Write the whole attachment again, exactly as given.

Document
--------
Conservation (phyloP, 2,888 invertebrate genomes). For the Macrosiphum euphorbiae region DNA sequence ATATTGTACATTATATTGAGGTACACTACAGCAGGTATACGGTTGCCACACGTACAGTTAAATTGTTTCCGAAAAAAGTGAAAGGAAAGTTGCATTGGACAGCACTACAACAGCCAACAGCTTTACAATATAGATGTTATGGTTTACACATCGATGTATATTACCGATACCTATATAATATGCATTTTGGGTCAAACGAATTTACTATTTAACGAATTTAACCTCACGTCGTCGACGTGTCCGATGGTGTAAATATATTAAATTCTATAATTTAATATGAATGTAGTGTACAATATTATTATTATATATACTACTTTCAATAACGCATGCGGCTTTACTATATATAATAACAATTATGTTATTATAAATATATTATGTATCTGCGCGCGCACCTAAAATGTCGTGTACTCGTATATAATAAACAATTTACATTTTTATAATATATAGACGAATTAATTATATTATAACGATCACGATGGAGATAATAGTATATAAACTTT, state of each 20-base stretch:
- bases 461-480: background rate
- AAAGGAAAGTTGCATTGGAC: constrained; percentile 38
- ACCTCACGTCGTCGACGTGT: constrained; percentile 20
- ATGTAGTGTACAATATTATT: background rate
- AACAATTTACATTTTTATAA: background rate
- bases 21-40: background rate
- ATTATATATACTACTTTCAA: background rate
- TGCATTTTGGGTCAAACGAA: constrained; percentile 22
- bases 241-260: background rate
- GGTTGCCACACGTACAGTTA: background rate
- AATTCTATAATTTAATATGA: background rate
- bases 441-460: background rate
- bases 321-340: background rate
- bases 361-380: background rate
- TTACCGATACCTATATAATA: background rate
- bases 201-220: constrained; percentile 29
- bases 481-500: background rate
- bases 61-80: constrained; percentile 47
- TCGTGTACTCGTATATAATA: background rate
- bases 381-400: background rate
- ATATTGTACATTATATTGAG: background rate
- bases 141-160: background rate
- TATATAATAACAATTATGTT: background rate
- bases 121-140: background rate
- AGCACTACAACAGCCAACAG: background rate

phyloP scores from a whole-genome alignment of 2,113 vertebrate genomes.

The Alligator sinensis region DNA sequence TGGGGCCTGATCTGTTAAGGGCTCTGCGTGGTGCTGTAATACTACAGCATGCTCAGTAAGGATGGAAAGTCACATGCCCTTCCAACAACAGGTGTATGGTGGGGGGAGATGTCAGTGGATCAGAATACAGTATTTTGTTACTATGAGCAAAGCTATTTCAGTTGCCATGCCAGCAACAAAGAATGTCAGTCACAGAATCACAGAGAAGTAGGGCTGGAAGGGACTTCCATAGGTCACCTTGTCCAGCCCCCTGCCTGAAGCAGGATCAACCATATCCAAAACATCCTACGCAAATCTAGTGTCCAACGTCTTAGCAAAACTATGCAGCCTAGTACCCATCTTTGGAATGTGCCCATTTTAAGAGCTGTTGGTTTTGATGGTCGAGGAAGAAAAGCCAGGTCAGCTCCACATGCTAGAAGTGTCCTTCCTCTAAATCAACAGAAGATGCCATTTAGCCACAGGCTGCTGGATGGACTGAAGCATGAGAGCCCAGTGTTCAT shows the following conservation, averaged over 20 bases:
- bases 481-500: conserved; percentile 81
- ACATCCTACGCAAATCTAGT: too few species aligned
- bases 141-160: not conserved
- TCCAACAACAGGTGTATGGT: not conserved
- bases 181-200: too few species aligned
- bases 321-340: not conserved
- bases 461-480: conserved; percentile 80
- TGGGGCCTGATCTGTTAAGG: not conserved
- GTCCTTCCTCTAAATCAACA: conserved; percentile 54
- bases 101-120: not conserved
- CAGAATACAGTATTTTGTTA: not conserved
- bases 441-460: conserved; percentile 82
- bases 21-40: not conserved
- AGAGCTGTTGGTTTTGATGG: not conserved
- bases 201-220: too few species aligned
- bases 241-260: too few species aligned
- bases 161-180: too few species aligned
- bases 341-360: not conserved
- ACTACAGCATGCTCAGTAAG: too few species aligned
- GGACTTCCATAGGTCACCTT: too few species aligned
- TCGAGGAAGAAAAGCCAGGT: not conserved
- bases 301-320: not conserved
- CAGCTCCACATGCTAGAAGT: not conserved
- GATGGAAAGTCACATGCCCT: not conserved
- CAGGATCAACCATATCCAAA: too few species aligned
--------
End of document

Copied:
Conservation (phyloP, 2,888 invertebrate genomes). For the Macrosiphum euphorbiae region DNA sequence ATATTGTACATTATATTGAGGTACACTACAGCAGGTATACGGTTGCCACACGTACAGTTAAATTGTTTCCGAAAAAAGTGAAAGGAAAGTTGCATTGGACAGCACTACAACAGCCAACAGCTTTACAATATAGATGTTATGGTTTACACATCGATGTATATTACCGATACCTATATAATATGCATTTTGGGTCAAACGAATTTACTATTTAACGAATTTAACCTCACGTCGTCGACGTGTCCGATGGTGTAAATATATTAAATTCTATAATTTAATATGAATGTAGTGTACAATATTATTATTATATATACTACTTTCAATAACGCATGCGGCTTTACTATATATAATAACAATTATGTTATTATAAATATATTATGTATCTGCGCGCGCACCTAAAATGTCGTGTACTCGTATATAATAAACAATTTACATTTTTATAATATATAGACGAATTAATTATATTATAACGATCACGATGGAGATAATAGTATATAAACTTT, state of each 20-base stretch:
- bases 461-480: background rate
- AAAGGAAAGTTGCATTGGAC: constrained; percentile 38
- ACCTCACGTCGTCGACGTGT: constrained; percentile 20
- ATGTAGTGTACAATATTATT: background rate
- AACAATTTACATTTTTATAA: background rate
- bases 21-40: background rate
- ATTATATATACTACTTTCAA: background rate
- TGCATTTTGGGTCAAACGAA: constrained; percentile 22
- bases 241-260: background rate
- GGTTGCCACACGTACAGTTA: background rate
- AATTCTATAATTTAATATGA: background rate
- bases 441-460: background rate
- bases 321-340: background rate
- bases 361-380: background rate
- TTACCGATACCTATATAATA: background rate
- bases 201-220: constrained; percentile 29
- bases 481-500: background rate
- bases 61-80: constrained; percentile 47
- TCGTGTACTCGTATATAATA: background rate
- bases 381-400: background rate
- ATATTGTACATTATATTGAG: background rate
- bases 141-160: background rate
- TATATAATAACAATTATGTT: background rate
- bases 121-140: background rate
- AGCACTACAACAGCCAACAG: background rate

phyloP scores from a whole-genome alignment of 2,113 vertebrate genomes.

The Alligator sinensis region DNA sequence TGGGGCCTGATCTGTTAAGGGCTCTGCGTGGTGCTGTAATACTACAGCATGCTCAGTAAGGATGGAAAGTCACATGCCCTTCCAACAACAGGTGTATGGTGGGGGGAGATGTCAGTGGATCAGAATACAGTATTTTGTTACTATGAGCAAAGCTATTTCAGTTGCCATGCCAGCAACAAAGAATGTCAGTCACAGAATCACAGAGAAGTAGGGCTGGAAGGGACTTCCATAGGTCACCTTGTCCAGCCCCCTGCCTGAAGCAGGATCAACCATATCCAAAACATCCTACGCAAATCTAGTGTCCAACGTCTTAGCAAAACTATGCAGCCTAGTACCCATCTTTGGAATGTGCCCATTTTAAGAGCTGTTGGTTTTGATGGTCGAGGAAGAAAAGCCAGGTCAGCTCCACATGCTAGAAGTGTCCTTCCTCTAAATCAACAGAAGATGCCATTTAGCCACAGGCTGCTGGATGGACTGAAGCATGAGAGCCCAGTGTTCAT shows the following conservation, averaged over 20 bases:
- bases 481-500: conserved; percentile 81
- ACATCCTACGCAAATCTAGT: too few species aligned
- bases 141-160: not conserved
- TCCAACAACAGGTGTATGGT: not conserved
- bases 181-200: too few species aligned
- bases 321-340: not conserved
- bases 461-480: conserved; percentile 80
- TGGGGCCTGATCTGTTAAGG: not conserved
- GTCCTTCCTCTAAATCAACA: conserved; percentile 54
- bases 101-120: not conserved
- CAGAATACAGTATTTTGTTA: not conserved
- bases 441-460: conserved; percentile 82
- bases 21-40: not conserved
- AGAGCTGTTGGTTTTGATGG: not conserved
- bases 201-220: too few species aligned
- bases 241-260: too few species aligned
- bases 161-180: too few species aligned
- bases 341-360: not conserved
- ACTACAGCATGCTCAGTAAG: too few species aligned
- GGACTTCCATAGGTCACCTT: too few species aligned
- TCGAGGAAGAAAAGCCAGGT: not conserved
- bases 301-320: not conserved
- CAGCTCCACATGCTAGAAGT: not conserved
- GATGGAAAGTCACATGCCCT: not conserved
- CAGGATCAACCATATCCAAA: too few species aligned